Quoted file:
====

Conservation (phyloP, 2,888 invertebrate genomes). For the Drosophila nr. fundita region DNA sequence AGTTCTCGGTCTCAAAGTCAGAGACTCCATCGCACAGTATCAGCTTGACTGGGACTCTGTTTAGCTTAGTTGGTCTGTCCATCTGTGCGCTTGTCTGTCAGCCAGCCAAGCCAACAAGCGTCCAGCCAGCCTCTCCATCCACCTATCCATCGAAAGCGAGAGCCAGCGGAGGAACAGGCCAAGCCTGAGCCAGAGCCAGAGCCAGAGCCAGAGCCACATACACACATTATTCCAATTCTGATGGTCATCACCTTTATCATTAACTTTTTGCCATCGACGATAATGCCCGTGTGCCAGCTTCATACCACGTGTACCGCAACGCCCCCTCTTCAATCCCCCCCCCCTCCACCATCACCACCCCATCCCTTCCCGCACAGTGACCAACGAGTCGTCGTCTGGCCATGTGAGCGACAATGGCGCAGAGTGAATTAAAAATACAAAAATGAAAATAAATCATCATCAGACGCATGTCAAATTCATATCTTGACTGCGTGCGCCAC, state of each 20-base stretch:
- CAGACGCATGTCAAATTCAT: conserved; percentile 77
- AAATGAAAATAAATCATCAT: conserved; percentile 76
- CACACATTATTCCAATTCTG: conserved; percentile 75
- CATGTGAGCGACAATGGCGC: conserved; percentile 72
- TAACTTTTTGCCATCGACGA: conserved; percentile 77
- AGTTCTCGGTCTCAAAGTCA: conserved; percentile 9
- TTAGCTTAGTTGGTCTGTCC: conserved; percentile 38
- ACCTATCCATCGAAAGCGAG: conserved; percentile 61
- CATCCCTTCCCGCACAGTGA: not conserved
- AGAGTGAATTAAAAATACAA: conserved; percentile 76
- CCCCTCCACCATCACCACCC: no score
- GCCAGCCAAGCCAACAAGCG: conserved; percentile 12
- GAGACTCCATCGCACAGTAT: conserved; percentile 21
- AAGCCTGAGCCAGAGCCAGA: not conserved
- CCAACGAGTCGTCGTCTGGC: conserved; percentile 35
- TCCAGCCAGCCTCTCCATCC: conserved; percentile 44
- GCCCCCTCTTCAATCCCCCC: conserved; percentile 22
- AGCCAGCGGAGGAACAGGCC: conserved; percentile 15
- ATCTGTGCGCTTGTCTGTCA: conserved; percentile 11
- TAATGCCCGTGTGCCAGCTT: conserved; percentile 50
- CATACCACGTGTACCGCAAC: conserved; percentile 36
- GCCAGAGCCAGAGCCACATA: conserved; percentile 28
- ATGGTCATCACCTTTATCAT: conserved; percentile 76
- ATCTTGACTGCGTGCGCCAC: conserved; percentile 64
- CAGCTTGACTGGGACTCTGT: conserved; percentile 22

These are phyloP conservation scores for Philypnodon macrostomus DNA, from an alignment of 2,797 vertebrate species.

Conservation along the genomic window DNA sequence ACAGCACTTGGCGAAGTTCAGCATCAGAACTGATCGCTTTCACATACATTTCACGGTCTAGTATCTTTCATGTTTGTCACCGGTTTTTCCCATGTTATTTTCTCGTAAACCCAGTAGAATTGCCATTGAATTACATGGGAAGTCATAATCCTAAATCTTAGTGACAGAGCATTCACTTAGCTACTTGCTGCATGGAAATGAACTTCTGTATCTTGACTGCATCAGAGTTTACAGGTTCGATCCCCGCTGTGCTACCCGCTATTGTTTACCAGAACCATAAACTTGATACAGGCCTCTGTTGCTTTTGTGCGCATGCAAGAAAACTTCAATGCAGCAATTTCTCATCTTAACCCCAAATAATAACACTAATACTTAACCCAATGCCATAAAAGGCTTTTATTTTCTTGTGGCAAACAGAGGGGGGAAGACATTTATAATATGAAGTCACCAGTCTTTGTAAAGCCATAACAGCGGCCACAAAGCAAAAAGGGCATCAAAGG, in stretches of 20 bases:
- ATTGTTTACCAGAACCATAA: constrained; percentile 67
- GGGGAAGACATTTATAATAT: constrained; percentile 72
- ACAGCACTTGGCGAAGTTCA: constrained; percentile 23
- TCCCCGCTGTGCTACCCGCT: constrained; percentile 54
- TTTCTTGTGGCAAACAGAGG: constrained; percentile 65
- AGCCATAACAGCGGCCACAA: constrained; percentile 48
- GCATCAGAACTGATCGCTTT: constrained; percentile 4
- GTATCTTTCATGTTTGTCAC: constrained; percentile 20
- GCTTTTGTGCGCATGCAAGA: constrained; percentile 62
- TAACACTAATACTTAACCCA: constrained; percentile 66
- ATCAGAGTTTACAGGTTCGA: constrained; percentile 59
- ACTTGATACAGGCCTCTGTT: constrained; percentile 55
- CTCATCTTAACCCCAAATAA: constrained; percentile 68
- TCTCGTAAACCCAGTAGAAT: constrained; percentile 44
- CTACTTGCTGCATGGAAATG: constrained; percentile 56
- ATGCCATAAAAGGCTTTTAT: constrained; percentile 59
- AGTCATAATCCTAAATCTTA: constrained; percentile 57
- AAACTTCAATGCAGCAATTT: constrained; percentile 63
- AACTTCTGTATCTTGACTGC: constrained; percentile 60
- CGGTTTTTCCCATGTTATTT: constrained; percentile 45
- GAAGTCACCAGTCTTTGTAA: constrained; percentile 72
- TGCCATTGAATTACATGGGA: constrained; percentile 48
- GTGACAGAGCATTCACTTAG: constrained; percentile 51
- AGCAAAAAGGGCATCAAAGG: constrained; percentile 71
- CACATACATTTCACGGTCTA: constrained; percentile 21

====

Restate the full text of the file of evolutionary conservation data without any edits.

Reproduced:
Conservation (phyloP, 2,888 invertebrate genomes). For the Drosophila nr. fundita region DNA sequence AGTTCTCGGTCTCAAAGTCAGAGACTCCATCGCACAGTATCAGCTTGACTGGGACTCTGTTTAGCTTAGTTGGTCTGTCCATCTGTGCGCTTGTCTGTCAGCCAGCCAAGCCAACAAGCGTCCAGCCAGCCTCTCCATCCACCTATCCATCGAAAGCGAGAGCCAGCGGAGGAACAGGCCAAGCCTGAGCCAGAGCCAGAGCCAGAGCCAGAGCCACATACACACATTATTCCAATTCTGATGGTCATCACCTTTATCATTAACTTTTTGCCATCGACGATAATGCCCGTGTGCCAGCTTCATACCACGTGTACCGCAACGCCCCCTCTTCAATCCCCCCCCCCTCCACCATCACCACCCCATCCCTTCCCGCACAGTGACCAACGAGTCGTCGTCTGGCCATGTGAGCGACAATGGCGCAGAGTGAATTAAAAATACAAAAATGAAAATAAATCATCATCAGACGCATGTCAAATTCATATCTTGACTGCGTGCGCCAC, state of each 20-base stretch:
- CAGACGCATGTCAAATTCAT: conserved; percentile 77
- AAATGAAAATAAATCATCAT: conserved; percentile 76
- CACACATTATTCCAATTCTG: conserved; percentile 75
- CATGTGAGCGACAATGGCGC: conserved; percentile 72
- TAACTTTTTGCCATCGACGA: conserved; percentile 77
- AGTTCTCGGTCTCAAAGTCA: conserved; percentile 9
- TTAGCTTAGTTGGTCTGTCC: conserved; percentile 38
- ACCTATCCATCGAAAGCGAG: conserved; percentile 61
- CATCCCTTCCCGCACAGTGA: not conserved
- AGAGTGAATTAAAAATACAA: conserved; percentile 76
- CCCCTCCACCATCACCACCC: no score
- GCCAGCCAAGCCAACAAGCG: conserved; percentile 12
- GAGACTCCATCGCACAGTAT: conserved; percentile 21
- AAGCCTGAGCCAGAGCCAGA: not conserved
- CCAACGAGTCGTCGTCTGGC: conserved; percentile 35
- TCCAGCCAGCCTCTCCATCC: conserved; percentile 44
- GCCCCCTCTTCAATCCCCCC: conserved; percentile 22
- AGCCAGCGGAGGAACAGGCC: conserved; percentile 15
- ATCTGTGCGCTTGTCTGTCA: conserved; percentile 11
- TAATGCCCGTGTGCCAGCTT: conserved; percentile 50
- CATACCACGTGTACCGCAAC: conserved; percentile 36
- GCCAGAGCCAGAGCCACATA: conserved; percentile 28
- ATGGTCATCACCTTTATCAT: conserved; percentile 76
- ATCTTGACTGCGTGCGCCAC: conserved; percentile 64
- CAGCTTGACTGGGACTCTGT: conserved; percentile 22

These are phyloP conservation scores for Philypnodon macrostomus DNA, from an alignment of 2,797 vertebrate species.

Conservation along the genomic window DNA sequence ACAGCACTTGGCGAAGTTCAGCATCAGAACTGATCGCTTTCACATACATTTCACGGTCTAGTATCTTTCATGTTTGTCACCGGTTTTTCCCATGTTATTTTCTCGTAAACCCAGTAGAATTGCCATTGAATTACATGGGAAGTCATAATCCTAAATCTTAGTGACAGAGCATTCACTTAGCTACTTGCTGCATGGAAATGAACTTCTGTATCTTGACTGCATCAGAGTTTACAGGTTCGATCCCCGCTGTGCTACCCGCTATTGTTTACCAGAACCATAAACTTGATACAGGCCTCTGTTGCTTTTGTGCGCATGCAAGAAAACTTCAATGCAGCAATTTCTCATCTTAACCCCAAATAATAACACTAATACTTAACCCAATGCCATAAAAGGCTTTTATTTTCTTGTGGCAAACAGAGGGGGGAAGACATTTATAATATGAAGTCACCAGTCTTTGTAAAGCCATAACAGCGGCCACAAAGCAAAAAGGGCATCAAAGG, in stretches of 20 bases:
- ATTGTTTACCAGAACCATAA: constrained; percentile 67
- GGGGAAGACATTTATAATAT: constrained; percentile 72
- ACAGCACTTGGCGAAGTTCA: constrained; percentile 23
- TCCCCGCTGTGCTACCCGCT: constrained; percentile 54
- TTTCTTGTGGCAAACAGAGG: constrained; percentile 65
- AGCCATAACAGCGGCCACAA: constrained; percentile 48
- GCATCAGAACTGATCGCTTT: constrained; percentile 4
- GTATCTTTCATGTTTGTCAC: constrained; percentile 20
- GCTTTTGTGCGCATGCAAGA: constrained; percentile 62
- TAACACTAATACTTAACCCA: constrained; percentile 66
- ATCAGAGTTTACAGGTTCGA: constrained; percentile 59
- ACTTGATACAGGCCTCTGTT: constrained; percentile 55
- CTCATCTTAACCCCAAATAA: constrained; percentile 68
- TCTCGTAAACCCAGTAGAAT: constrained; percentile 44
- CTACTTGCTGCATGGAAATG: constrained; percentile 56
- ATGCCATAAAAGGCTTTTAT: constrained; percentile 59
- AGTCATAATCCTAAATCTTA: constrained; percentile 57
- AAACTTCAATGCAGCAATTT: constrained; percentile 63
- AACTTCTGTATCTTGACTGC: constrained; percentile 60
- CGGTTTTTCCCATGTTATTT: constrained; percentile 45
- GAAGTCACCAGTCTTTGTAA: constrained; percentile 72
- TGCCATTGAATTACATGGGA: constrained; percentile 48
- GTGACAGAGCATTCACTTAG: constrained; percentile 51
- AGCAAAAAGGGCATCAAAGG: constrained; percentile 71
- CACATACATTTCACGGTCTA: constrained; percentile 21